OTTAWA - Two senators from opposite sides of the red chamber have teamed up to offer a path toward reforming the maligned institution without opening a constitutional debate.
Quebec Liberal Senator Paul Massicotte and Stephen Greene, a Conservative senator representing Nova Scotia, say the red chamber needs to become less politically partisan.
The so-called chamber of sober second thought has been under intense pressure to change or be abolished over the past couple of years amid public anger about senator expenses.
In a joint statement, Massicotte and Greene say that, without reforms, the idea of Senate abolition will fester.
While the Supreme Court of Canada has all but ruled out the potential for abolition, Massicotte and Greene argue the Senate is a necessary part of Canada's democracy that would only have to be replaced by some other legislative institution.
What they're calling for is an abolition of the institutionalized partisanship that has been embedded in the rules and practices of the Senate.
"(Partisanship) subtracts from the wisdom and insight each individual Senator can bring to the chamber," the senators said in a statement.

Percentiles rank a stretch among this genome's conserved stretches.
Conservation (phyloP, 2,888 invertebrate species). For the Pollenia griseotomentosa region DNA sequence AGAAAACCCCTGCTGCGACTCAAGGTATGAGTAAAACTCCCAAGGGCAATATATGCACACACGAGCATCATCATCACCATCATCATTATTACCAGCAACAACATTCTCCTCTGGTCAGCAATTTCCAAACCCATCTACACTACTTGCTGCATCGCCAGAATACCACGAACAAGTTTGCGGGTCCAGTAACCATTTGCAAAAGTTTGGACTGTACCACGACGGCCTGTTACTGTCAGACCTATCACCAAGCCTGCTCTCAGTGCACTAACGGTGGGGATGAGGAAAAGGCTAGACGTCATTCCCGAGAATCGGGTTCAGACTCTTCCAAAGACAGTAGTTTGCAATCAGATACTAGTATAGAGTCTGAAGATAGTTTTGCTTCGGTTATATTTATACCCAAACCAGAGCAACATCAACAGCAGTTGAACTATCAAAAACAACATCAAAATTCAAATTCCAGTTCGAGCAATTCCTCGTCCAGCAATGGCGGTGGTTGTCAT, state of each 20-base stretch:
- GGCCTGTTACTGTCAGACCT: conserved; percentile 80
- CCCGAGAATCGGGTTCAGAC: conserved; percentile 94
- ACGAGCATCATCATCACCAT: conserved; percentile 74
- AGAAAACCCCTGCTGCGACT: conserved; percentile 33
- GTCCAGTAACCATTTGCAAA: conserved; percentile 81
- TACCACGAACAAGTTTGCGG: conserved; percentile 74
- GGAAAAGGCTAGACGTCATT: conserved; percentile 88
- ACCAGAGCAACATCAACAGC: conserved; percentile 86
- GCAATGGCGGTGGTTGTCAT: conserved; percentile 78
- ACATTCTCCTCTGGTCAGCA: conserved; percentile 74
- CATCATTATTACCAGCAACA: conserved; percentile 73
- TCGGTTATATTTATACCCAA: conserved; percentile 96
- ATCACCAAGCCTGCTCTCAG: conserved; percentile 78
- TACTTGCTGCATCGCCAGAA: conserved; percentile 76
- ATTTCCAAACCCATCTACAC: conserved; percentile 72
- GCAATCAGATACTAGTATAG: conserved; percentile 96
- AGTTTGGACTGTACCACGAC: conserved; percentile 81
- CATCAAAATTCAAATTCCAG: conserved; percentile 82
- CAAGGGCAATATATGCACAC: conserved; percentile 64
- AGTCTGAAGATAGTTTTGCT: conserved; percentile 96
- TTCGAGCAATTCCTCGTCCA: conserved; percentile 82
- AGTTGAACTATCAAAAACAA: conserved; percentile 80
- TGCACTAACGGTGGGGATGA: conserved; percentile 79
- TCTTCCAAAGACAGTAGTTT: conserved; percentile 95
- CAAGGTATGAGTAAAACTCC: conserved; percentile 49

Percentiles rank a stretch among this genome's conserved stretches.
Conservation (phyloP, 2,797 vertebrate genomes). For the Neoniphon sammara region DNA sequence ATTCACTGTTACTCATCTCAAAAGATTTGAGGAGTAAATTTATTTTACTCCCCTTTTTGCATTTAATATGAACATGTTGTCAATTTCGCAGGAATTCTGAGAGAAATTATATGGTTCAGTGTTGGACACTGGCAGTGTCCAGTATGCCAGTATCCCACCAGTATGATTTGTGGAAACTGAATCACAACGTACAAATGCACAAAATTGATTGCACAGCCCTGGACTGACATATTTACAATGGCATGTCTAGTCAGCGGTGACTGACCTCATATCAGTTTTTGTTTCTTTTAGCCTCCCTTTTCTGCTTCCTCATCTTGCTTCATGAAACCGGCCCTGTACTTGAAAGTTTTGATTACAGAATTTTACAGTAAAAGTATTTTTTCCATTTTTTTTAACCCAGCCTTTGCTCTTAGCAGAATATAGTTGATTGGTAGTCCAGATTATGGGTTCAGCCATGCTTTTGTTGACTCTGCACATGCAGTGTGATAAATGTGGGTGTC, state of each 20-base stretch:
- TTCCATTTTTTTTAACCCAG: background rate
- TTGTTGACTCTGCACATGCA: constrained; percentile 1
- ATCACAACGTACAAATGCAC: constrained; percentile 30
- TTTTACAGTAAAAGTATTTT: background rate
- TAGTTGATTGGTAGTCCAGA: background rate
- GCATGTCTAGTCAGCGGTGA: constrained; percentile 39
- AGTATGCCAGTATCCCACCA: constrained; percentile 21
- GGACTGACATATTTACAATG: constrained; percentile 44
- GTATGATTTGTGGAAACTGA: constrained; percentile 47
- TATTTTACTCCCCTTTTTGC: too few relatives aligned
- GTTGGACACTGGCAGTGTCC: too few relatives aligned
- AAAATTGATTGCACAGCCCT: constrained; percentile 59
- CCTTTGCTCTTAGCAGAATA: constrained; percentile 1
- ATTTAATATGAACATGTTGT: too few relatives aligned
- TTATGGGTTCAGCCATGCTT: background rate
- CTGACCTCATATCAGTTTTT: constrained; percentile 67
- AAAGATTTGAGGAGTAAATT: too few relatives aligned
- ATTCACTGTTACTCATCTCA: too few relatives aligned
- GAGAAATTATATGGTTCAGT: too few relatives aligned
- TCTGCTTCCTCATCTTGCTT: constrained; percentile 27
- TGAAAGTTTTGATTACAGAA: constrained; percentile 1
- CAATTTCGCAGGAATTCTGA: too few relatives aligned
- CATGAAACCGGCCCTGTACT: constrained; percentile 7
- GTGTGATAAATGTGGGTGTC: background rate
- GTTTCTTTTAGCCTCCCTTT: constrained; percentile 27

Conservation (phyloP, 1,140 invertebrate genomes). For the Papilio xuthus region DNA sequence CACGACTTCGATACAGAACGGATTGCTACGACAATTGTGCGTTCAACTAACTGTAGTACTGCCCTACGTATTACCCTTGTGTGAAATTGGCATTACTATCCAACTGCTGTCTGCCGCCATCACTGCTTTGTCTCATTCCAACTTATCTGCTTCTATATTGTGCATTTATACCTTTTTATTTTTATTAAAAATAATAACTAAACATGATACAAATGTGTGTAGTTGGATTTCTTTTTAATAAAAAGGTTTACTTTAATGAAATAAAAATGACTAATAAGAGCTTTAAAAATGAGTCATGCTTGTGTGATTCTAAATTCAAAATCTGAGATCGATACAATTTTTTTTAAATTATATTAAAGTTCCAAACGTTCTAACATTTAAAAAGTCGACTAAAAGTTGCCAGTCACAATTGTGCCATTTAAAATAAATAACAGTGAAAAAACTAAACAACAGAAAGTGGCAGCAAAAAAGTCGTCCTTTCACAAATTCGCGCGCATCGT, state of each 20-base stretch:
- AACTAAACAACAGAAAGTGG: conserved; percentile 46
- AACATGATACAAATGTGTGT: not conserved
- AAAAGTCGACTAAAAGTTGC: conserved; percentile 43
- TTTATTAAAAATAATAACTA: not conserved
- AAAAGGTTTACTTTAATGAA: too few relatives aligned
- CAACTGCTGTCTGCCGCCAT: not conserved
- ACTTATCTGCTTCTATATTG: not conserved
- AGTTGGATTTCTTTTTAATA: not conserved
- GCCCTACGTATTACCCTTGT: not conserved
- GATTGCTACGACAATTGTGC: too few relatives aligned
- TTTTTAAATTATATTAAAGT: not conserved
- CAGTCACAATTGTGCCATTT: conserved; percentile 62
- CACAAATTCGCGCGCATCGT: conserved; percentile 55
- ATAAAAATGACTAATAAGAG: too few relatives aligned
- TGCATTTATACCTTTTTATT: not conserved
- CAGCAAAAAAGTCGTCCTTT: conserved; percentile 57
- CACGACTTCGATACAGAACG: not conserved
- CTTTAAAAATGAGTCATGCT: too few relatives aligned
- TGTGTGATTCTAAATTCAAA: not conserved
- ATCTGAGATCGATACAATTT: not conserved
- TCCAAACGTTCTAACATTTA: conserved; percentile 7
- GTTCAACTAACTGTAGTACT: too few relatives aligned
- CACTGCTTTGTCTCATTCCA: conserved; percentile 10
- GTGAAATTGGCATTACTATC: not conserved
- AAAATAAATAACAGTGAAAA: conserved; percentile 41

"These rules and practices cement adversarial, win-lose discussions and orientation. There are many examples of this in the Senate, but it is this type of institutionalized partisanship that we oppose."
The high court, in response to a reference from the Harper government, ruled in the spring that doing away with the Senate — or even substantially reforming it — cannot be accomplished without agreement by some or all of the provinces.
The Opposition New Democrats have vowed to make Senate abolition a major plank of its campaign for the planned Oct. 19 election.
The Conservatives have since all but given up on trying to reform the chamber, saying no one wants a prolonged constitutional debate.
A less partisan Senate can be a double-edged sword.
While opponents of certain legislation might applaud more independent-minded senator for killing government legislation, a ruling party could then complain that the will of the elected House of Commons is being thwarted by unelected senators.
For Greene and Massicotte, that seems to matter not.
"We believe that only a personal kind of partisanship, one that reflects each senator's core values and beliefs, should be exercised in the Senate," they wrote in a release issued Thursday.
"It's the institutionalized partisan decision-making process that has settled in the Senate through the years and stymies 'sober second thought' that needs to change."
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